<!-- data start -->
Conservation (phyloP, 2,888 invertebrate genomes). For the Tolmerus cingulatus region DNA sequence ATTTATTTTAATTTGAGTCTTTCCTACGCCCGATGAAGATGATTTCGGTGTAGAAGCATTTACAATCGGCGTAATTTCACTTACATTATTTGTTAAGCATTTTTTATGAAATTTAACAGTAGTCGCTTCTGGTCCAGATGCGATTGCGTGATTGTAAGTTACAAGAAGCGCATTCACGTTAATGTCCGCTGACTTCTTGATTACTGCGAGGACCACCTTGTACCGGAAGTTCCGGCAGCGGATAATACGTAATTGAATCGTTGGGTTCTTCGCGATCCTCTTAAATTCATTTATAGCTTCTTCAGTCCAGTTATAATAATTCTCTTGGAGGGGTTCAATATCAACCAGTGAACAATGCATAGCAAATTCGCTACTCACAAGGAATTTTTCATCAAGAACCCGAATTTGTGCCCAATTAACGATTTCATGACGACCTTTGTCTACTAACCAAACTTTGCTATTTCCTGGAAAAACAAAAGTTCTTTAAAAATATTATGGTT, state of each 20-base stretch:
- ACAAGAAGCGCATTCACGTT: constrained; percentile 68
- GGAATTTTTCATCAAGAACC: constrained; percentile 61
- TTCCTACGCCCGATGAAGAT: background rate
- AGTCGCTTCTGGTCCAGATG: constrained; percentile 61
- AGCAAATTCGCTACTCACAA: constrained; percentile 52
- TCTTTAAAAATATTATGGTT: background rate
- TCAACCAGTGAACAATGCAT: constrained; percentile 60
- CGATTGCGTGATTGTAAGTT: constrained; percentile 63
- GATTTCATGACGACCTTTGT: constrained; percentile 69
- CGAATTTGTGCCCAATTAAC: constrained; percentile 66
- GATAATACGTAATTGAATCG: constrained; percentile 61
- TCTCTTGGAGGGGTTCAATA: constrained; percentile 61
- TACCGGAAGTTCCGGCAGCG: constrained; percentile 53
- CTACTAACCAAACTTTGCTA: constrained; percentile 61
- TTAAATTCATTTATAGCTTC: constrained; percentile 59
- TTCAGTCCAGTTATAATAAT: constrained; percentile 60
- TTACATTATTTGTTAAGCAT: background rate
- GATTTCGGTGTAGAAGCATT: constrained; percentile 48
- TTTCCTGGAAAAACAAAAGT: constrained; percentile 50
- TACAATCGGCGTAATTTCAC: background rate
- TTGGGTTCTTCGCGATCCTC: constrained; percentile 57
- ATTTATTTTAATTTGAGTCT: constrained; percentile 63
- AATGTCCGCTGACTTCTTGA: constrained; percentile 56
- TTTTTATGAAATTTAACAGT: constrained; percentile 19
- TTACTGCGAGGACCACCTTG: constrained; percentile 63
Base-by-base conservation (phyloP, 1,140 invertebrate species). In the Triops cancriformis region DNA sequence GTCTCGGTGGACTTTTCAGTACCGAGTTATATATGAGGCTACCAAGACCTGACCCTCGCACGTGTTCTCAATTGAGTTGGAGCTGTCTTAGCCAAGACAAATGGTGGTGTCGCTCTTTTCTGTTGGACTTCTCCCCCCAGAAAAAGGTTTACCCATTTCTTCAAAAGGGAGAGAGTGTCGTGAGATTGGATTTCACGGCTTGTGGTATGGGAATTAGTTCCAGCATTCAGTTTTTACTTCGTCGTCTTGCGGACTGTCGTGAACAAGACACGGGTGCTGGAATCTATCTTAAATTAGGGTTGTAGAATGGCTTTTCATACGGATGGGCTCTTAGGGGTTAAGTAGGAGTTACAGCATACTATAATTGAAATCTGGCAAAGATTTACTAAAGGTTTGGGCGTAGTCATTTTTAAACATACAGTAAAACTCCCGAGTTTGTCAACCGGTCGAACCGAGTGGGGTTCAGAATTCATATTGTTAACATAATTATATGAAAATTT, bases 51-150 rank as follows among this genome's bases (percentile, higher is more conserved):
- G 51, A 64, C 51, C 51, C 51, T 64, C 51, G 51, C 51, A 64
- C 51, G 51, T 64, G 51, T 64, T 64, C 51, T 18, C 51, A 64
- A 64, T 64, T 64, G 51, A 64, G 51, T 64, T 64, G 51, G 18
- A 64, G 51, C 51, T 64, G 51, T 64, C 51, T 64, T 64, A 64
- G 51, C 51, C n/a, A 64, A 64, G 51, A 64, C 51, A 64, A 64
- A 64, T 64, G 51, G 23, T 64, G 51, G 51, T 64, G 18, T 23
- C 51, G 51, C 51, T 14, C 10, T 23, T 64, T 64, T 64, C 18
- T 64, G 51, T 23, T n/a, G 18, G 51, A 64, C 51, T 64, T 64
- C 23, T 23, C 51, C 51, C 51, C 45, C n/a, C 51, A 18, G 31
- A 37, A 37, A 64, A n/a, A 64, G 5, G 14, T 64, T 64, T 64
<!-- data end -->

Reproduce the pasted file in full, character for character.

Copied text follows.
Conservation (phyloP, 2,888 invertebrate genomes). For the Tolmerus cingulatus region DNA sequence ATTTATTTTAATTTGAGTCTTTCCTACGCCCGATGAAGATGATTTCGGTGTAGAAGCATTTACAATCGGCGTAATTTCACTTACATTATTTGTTAAGCATTTTTTATGAAATTTAACAGTAGTCGCTTCTGGTCCAGATGCGATTGCGTGATTGTAAGTTACAAGAAGCGCATTCACGTTAATGTCCGCTGACTTCTTGATTACTGCGAGGACCACCTTGTACCGGAAGTTCCGGCAGCGGATAATACGTAATTGAATCGTTGGGTTCTTCGCGATCCTCTTAAATTCATTTATAGCTTCTTCAGTCCAGTTATAATAATTCTCTTGGAGGGGTTCAATATCAACCAGTGAACAATGCATAGCAAATTCGCTACTCACAAGGAATTTTTCATCAAGAACCCGAATTTGTGCCCAATTAACGATTTCATGACGACCTTTGTCTACTAACCAAACTTTGCTATTTCCTGGAAAAACAAAAGTTCTTTAAAAATATTATGGTT, state of each 20-base stretch:
- ACAAGAAGCGCATTCACGTT: constrained; percentile 68
- GGAATTTTTCATCAAGAACC: constrained; percentile 61
- TTCCTACGCCCGATGAAGAT: background rate
- AGTCGCTTCTGGTCCAGATG: constrained; percentile 61
- AGCAAATTCGCTACTCACAA: constrained; percentile 52
- TCTTTAAAAATATTATGGTT: background rate
- TCAACCAGTGAACAATGCAT: constrained; percentile 60
- CGATTGCGTGATTGTAAGTT: constrained; percentile 63
- GATTTCATGACGACCTTTGT: constrained; percentile 69
- CGAATTTGTGCCCAATTAAC: constrained; percentile 66
- GATAATACGTAATTGAATCG: constrained; percentile 61
- TCTCTTGGAGGGGTTCAATA: constrained; percentile 61
- TACCGGAAGTTCCGGCAGCG: constrained; percentile 53
- CTACTAACCAAACTTTGCTA: constrained; percentile 61
- TTAAATTCATTTATAGCTTC: constrained; percentile 59
- TTCAGTCCAGTTATAATAAT: constrained; percentile 60
- TTACATTATTTGTTAAGCAT: background rate
- GATTTCGGTGTAGAAGCATT: constrained; percentile 48
- TTTCCTGGAAAAACAAAAGT: constrained; percentile 50
- TACAATCGGCGTAATTTCAC: background rate
- TTGGGTTCTTCGCGATCCTC: constrained; percentile 57
- ATTTATTTTAATTTGAGTCT: constrained; percentile 63
- AATGTCCGCTGACTTCTTGA: constrained; percentile 56
- TTTTTATGAAATTTAACAGT: constrained; percentile 19
- TTACTGCGAGGACCACCTTG: constrained; percentile 63
Base-by-base conservation (phyloP, 1,140 invertebrate species). In the Triops cancriformis region DNA sequence GTCTCGGTGGACTTTTCAGTACCGAGTTATATATGAGGCTACCAAGACCTGACCCTCGCACGTGTTCTCAATTGAGTTGGAGCTGTCTTAGCCAAGACAAATGGTGGTGTCGCTCTTTTCTGTTGGACTTCTCCCCCCAGAAAAAGGTTTACCCATTTCTTCAAAAGGGAGAGAGTGTCGTGAGATTGGATTTCACGGCTTGTGGTATGGGAATTAGTTCCAGCATTCAGTTTTTACTTCGTCGTCTTGCGGACTGTCGTGAACAAGACACGGGTGCTGGAATCTATCTTAAATTAGGGTTGTAGAATGGCTTTTCATACGGATGGGCTCTTAGGGGTTAAGTAGGAGTTACAGCATACTATAATTGAAATCTGGCAAAGATTTACTAAAGGTTTGGGCGTAGTCATTTTTAAACATACAGTAAAACTCCCGAGTTTGTCAACCGGTCGAACCGAGTGGGGTTCAGAATTCATATTGTTAACATAATTATATGAAAATTT, bases 51-150 rank as follows among this genome's bases (percentile, higher is more conserved):
- G 51, A 64, C 51, C 51, C 51, T 64, C 51, G 51, C 51, A 64
- C 51, G 51, T 64, G 51, T 64, T 64, C 51, T 18, C 51, A 64
- A 64, T 64, T 64, G 51, A 64, G 51, T 64, T 64, G 51, G 18
- A 64, G 51, C 51, T 64, G 51, T 64, C 51, T 64, T 64, A 64
- G 51, C 51, C n/a, A 64, A 64, G 51, A 64, C 51, A 64, A 64
- A 64, T 64, G 51, G 23, T 64, G 51, G 51, T 64, G 18, T 23
- C 51, G 51, C 51, T 14, C 10, T 23, T 64, T 64, T 64, C 18
- T 64, G 51, T 23, T n/a, G 18, G 51, A 64, C 51, T 64, T 64
- C 23, T 23, C 51, C 51, C 51, C 45, C n/a, C 51, A 18, G 31
- A 37, A 37, A 64, A n/a, A 64, G 5, G 14, T 64, T 64, T 64